‘Songs of Kabir’, generally known as Kabir Dohe, are the mystic poems sung by Kabir during his journey with disciples, during his weaving work and many other occasions. Almost 8000 songs were collected and preserved during his lifetime, a priceless treasure for people on the path. And almost all songs were collected by that boy, Sarvanand, who had come from Kerala.
Sarvanand was born in Thiruvananthapuram, the present capital of Kerala, in 1438. In those days the region was known as Venadu. He was a very studious boy, who had learnt all Sanskrit scriptures by heart and was an expert in many languages. He used to wander all over the country, which was a trend in those days, debating with so-called scholars, aiming for the title Sarvajith, which means ‘the conqueror of all’. His mother, Rajeswari Devi, was worried that her only son was wasting his life in debates and arguments.
Once, when her son was away from the state, she got a chance to meet Kabir, who was roaming throughout the south with his disciples. (It seems historians have not yet explored Kabir’s presence in South India.) She shared her anxiety about her son with Kabir, and Kabir asked her to send him to Benares.
When Sarvanand returned from his travels with the title sarvajith and showed it to his mother, she said she would only call him a sarvajith if he would win against Santh Kabir in Benares. Sarvanand said, “Yes, I had heard about him when I was in Benares, but he is just a weaver, a Muslim, who doesn’t have any idea about the Vedas and isn’t at all a scholar.
Rajeswari said, “Maybe, but you go and win against him.”
Sarvanand put all his scriptures into a bag, put it on top of his bull and set out on his journey. Upon reaching Benares, Sarvanand searched for Kabir’s house and when he saw a girl drawing water from a well he asked her, “Where is Kabir’s house?”
She immediately recited a poem of two lines: “Kabir is staying so high, that even an ant cannot reach there. And there is no question of a scholar and his bull reaching there.”
She was Kabir’s disciple, Kamalika.
When Kabir was invited for a debate, he immediately said, “I am not a man for debate and argument. I don’t have any knowledge about scriptures.”
“If this is so,” Sarvanand demanded, “give it in writing that Kabir failed, Sarvanand won.”
“That can be done,” Kabir replied. “You yourself can write it on a piece of paper, and I will sign it.” In his own words, masi kagad chhuyo nahin – I have never touched paper and ink.
Sarvanand had the paper signed by Kabir and immediately left for his home in Thiruvananthapuram. When he took out the paper to show his mother that he had won against Kabir and can now claim to be a sarvajith, he couldn’t believe his eyes. He saw that on the paper was written that “Kabir won, Sarvanand failed.”
That was a moment of transformation for him. With the permission of his mother, he left home immediately (of course, this time he didn’t have a bundle of scriptures with him), and reached to the feet of Kabir Das. When he purified himself through hours of tears, Kabir initiated him and gave him a new name, Shruti Gopal. (In colloquial slang, most people called him Surati Gopal). He never again went for any debates, nor did he read any scripture for the rest of his life. It was he who listened to Kabir, wrote down his songs and preserved them.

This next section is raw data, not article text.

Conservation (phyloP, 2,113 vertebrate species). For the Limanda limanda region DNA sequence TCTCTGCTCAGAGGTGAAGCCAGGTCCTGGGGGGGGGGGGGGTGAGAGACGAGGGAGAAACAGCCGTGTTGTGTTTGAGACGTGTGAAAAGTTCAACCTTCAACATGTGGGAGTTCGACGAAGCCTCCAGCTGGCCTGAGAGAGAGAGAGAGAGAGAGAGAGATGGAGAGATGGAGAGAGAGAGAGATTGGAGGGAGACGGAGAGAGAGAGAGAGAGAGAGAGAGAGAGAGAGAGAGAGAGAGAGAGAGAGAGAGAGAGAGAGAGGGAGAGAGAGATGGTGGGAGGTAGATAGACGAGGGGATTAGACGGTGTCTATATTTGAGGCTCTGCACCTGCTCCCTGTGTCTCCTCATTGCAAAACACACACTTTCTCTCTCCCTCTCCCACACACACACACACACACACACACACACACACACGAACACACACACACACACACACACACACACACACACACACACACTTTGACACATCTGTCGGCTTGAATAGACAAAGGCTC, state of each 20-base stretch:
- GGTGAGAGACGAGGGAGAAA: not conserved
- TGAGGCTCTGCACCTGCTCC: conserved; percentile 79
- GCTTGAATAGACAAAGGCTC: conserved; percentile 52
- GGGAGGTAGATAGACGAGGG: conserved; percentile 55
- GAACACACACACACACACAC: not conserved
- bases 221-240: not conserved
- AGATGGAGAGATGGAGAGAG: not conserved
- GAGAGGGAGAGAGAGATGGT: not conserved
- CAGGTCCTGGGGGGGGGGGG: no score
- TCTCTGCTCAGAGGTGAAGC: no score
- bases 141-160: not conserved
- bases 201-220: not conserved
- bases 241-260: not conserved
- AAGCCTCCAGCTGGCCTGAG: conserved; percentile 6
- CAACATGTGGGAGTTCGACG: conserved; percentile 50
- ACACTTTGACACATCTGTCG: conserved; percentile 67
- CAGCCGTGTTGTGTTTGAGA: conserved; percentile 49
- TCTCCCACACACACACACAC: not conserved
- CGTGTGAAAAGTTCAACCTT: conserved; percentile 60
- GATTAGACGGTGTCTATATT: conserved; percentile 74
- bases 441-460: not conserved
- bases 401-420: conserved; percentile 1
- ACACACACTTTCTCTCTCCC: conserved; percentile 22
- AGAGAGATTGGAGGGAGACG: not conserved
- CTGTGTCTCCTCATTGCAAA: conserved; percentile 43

When Kabir decided to leave his body, it was at a distant place called Maghar in Uttar Pradesh, two hundred kilometres north of Benares. Shruti Gopal followed him on his walk there. Kabir’s samadhi was built on the shores of the river Ami; Gautam Buddha had left his royal clothing and all his princely insignia on this same riverbank.
Shruti Gopal brought some flowers (bone fragments from the cremation ashes) from Kabir’s samadhi back to Benares and built another samadhi there. Guiding the Kabir Panthi (lineage), he lived in Benares until his death at 113 years of age.
The Kabir Monastery in Benares has some sculptures and artworks in the compound. One of them is of Sarvanand drinking water from Kamali near the well, with his bull carrying a bundle of scriptures.
Let me cite one song of Kabir, in which he sings about the mysterious love between master and disciple:
There is a strange tree, which stands without roots
and bears fruits without blossoming.
It has no branches and no leaves, it is lotus all over.
Two birds sing there; one is the Guru, and the other the disciple:
The disciple chooses the manifold fruits of life and tastes them,
and the Guru beholds him in joy.
What Kabir says is hard to understand:
“The bird is beyond seeking, yet it is most clearly visible.
The Formless is in the midst of all forms. I sing the glory of forms.”
¹ Books I Have Loved, Session 5
- Link to this series: Osho and Kerala
- 5. Truth Needs No Commentary – Osho speaks on Shankarakarya’s ‘Vivek Chudamani’ and ‘The Songs of Kabir’
- 13. Never Be An Imitator – “My eleventh choice is Bijak… Kabir’s selection of songs. Bijak means ‘the seed’”
- 15. I Am Waiting For You To Rise A Little Higher – Osho speaks on Shankaracharya’s ‘Bhaj Govindam Moodh Mate’
- The Fabric of Life – Review of Osho’s discourses on the songs of Kabir – translated by Satya Vedant from Hindi
- An error in Kabir’s earlier statement – Osho mentions Kabir’s son, Kamal, who corrected his father’s sentence to “The dewdrop has not disappeared into the ocean, but the ocean has disappeared into the dewdrop.”
- The God whom I love is inside – Osho speaks on Kabir, T.S. Eliot and poetry, and how the language of the heart has been forgotten